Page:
Crono

Programming in the future
scheduler \
  .run('hello_future') \
  .every(hours=1)

Getting Started

1. Sign up and install the Crono Python client:

pip install crono

2. Schedule recurring or single occurence jobs in your application (in app.py for example):

import crono

scheduler = crono \
  .Scheduler(token='{token}')

# Timer
scheduler \
  .request('{url}') \
  .in(minutes=1)

# Datetime
scheduler \
  .text('Hello, Future!', 
    from='{phone}', 
    to='{phone}') \
  .on(<datetime>)

# Interval
scheduler \
  .email('Hello, Future!', 
    from='{email}', 
    to='{email}') \
  .every(hours=1)

# Cron
scheduler \
  .run('hello_future', 
    args=[], 
    kwargs={}) \
  .at('0 6 * * 2')

# Decorator
@scheduler.every(days=1)
def hello_future(args, **kwargs):
  print('Hello, Future!')

3. (Optional) Run the Crono server if you want to use the run task in order to call back your application:

crono app:scheduler

Triggers

A trigger defines when a job will be executed. There are 4 types of triggers:

Timer specifies a countdown until the execution of a task. It will only occur once. It is instantiated in the Python client by calling the method in on the Scheduler object. It takes at least 1 keyword argument, hours and/or minutes, of type <int>. Those keywords arguments are cumulative (same for the interval type). For example, hours=1, minutes=30 results in minutes=90.

Python client:
scheduler.in(minutes=30).
Request body:
{
  "trigger": {
    "type": "timer",
    "minutes": 30
  }
}

Datetime specifies the execution of a task at a specific date and time. It will only occur once. It is instantiated in the Python client by calling the method on on the Scheduler object. It takes 1 positional argument of type <datetime.datetime>.

Python client:
import datetime
day = datetime.datetime(2019, 7, 4)
scheduler.on(day).
Request body:
{
  "trigger": {
    "type": "datetime",
    "iso": "2019-07-04T00:00:00"
  }
}

Interval specifies a frequency at which to execute a task. It will occur multiple times. It is instantiated in the Python client by calling the method every on the Scheduler object. It takes at least 1 keyword argument, hours and/or minutes, of type <int>. Those keywords arguments are cumulative (similarly to the timer type). For example, hours=1, minutes=30 results in minutes=90.

Python client:
scheduler.every(hours=1, minutes=30).
Request body:
{
  "trigger": {
    "type": "interval",
    "minutes": 90
  }
}

Cron uses an expression to specify the execution time. It will occur mutiple times. It is instantiated in the Python client by calling the method at on the Scheduler object. It takes exactly 1 positional argument of type <str>.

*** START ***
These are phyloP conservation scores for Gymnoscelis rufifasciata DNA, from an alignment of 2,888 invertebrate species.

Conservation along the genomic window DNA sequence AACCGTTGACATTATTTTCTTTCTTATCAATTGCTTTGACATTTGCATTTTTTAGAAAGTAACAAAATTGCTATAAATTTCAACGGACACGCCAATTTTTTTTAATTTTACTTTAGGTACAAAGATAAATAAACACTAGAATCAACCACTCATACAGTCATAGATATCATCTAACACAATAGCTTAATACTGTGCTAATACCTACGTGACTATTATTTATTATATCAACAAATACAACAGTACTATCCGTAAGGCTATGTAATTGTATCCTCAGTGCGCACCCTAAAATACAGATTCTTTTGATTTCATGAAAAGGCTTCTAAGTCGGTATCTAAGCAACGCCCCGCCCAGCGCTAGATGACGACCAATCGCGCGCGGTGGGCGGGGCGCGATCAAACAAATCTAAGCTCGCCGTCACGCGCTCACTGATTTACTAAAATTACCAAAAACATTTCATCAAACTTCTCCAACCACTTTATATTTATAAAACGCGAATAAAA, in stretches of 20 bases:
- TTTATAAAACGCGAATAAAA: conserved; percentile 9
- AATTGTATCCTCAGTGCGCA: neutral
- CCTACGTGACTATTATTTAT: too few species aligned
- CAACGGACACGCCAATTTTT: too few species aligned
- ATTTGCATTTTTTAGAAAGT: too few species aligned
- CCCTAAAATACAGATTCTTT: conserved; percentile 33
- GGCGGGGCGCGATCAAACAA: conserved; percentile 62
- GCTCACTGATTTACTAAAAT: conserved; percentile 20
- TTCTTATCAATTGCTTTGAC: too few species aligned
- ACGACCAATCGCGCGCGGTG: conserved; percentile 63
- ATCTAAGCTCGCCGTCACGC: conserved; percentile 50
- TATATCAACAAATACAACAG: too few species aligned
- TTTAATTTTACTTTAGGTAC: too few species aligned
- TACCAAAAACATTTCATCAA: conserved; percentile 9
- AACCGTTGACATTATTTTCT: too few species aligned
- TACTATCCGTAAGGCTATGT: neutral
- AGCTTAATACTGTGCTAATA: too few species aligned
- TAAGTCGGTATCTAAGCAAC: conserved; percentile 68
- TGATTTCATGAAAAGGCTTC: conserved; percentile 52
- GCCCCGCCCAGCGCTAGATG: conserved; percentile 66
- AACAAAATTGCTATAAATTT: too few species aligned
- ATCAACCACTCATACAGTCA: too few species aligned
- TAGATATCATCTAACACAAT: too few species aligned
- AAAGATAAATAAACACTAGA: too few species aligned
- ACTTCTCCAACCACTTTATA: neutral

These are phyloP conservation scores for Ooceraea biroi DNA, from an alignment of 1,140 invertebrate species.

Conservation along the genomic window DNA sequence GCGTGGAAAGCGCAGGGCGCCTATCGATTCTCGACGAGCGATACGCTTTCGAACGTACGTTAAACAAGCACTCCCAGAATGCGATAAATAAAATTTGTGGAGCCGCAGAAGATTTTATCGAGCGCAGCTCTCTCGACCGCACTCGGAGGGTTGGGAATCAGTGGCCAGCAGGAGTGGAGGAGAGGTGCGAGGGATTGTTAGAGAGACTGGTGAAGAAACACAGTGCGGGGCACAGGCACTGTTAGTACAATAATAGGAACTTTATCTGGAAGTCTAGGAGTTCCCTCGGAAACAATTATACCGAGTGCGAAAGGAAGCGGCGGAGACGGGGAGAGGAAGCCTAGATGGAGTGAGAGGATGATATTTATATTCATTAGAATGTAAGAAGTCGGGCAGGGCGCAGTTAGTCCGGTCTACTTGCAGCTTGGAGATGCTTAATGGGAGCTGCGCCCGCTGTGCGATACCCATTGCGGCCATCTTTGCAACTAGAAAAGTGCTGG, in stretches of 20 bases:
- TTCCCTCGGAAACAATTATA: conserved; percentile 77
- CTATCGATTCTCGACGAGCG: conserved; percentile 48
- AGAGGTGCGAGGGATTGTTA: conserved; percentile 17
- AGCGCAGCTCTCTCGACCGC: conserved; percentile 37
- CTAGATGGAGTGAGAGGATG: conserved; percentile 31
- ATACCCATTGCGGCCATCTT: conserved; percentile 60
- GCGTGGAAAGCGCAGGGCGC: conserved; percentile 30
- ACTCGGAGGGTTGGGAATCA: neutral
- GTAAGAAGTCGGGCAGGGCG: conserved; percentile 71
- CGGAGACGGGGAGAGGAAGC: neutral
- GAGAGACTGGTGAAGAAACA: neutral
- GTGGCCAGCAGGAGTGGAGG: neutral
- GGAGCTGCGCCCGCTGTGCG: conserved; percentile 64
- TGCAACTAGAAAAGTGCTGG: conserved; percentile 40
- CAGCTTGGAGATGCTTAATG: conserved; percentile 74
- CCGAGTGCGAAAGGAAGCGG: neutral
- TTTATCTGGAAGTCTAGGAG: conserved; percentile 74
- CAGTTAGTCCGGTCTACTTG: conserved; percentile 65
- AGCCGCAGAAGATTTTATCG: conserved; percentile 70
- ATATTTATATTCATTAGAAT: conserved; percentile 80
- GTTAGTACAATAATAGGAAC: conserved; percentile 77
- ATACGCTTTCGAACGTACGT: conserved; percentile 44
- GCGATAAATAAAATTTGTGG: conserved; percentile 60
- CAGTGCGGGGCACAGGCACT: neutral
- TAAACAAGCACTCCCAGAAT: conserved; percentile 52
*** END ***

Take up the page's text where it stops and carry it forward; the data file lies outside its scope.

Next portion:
Python client:
scheduler.at('0 6 * * 2').
Request body:
{
  "trigger": {
    "type": "cron",
    "expression": "0 6 * * 2"
  }
}

Tasks

A task defines what a job will do. There are 4 types of tasks:

request sends an HTTP request. It is powered by the Requests library.

Python client:
scheduler.request(method='GET|POST…', 
  url='{url}', 
  params=<dict|list(tuple)|byte>, 
  data=<dict|list(tuple)|byte|file>, 
  json=<dict>, 
  headers=<dict>, 
  cookies=<dict>, 
  files=<dict>, 
  auth=<tuple>, 
  timeout=<float|tuple>, 
  allow_redirects=<bool>)
  proxy=<dict>, 
  verify=<bool|str>, 
  stream=<bool>, 
  cert=<str|tuple>) \
  .
Request body:
{
  "task": {
    "type": "request",
    "method": "GET|POST…",
    "url": "https://www.crono.com/"
    
  }
}

text sends an SMS. It is powered by Twilio. To use it, you have to specify twilio_account_sid and twilio_auth_id when you instantiate the Scheduler object.

scheduler = crono \
  .Scheduler(token='{token}', 
    twilio_account_sid='{sid}', 
    twilio_auth_id='{id}')

email sends an email. It is powered by Postmark. To use it, you have to specify postmark_api_key and postmark_sender when you instantiate the Scheduler object.

scheduler = crono \
  .Scheduler(token='{token}', 
    postmark_api_key='{key}', 
    postmark_sender='{email}')

run calls a method in your application.

API

Endpoints live under the URL https://api.crono.com/ and generally follow the REST architecture. All requests must be encoded as JSON with the Content-Type: application/json header.

There are 5 endpoints available:

POST /jobs HTTP/1.1
Host: https://api.crono.com/
Content-Type: application/json
Authorization: Bearer {token}

{
  "trigger": {
    "type": "cron",
    "expression": "0 6 * * 2"
  },
  "task": {
    "type": "request",
    "method": "GET",
    "url": "https://www.crono.com/"
  }
}

Advanced

Methods in the Python client are commutative, meaning the trigger can come before or after the task.

scheduler \
  .request('{url}') \
  .in(minutes=1)
# is equivalent to…
scheduler \
  .in(minutes=1) \
  .request('{url}')

Authentication

Requests to the Crono API must provide an API token through the Authorization header. Sign up to request a token.

Python client:
scheduler = crono \
  .Scheduler(token='{token}')
Request header:
Authorization: Bearer {token}

Errors

MissingTrigger

InvalidTriggerType

InvalidTriggerParameters

MissingTask

InvalidTaskType

InvalidTaskParameters

MissingToken

InvalidToken

InsufficientBalance

TODO

Crono is always improving. Here are some of the features coming soon:

Pricing

Crono costs $0.001/execution and your first 100 executions are free (no payment information required).

Support

Email georges.duverger@gmail.com for help.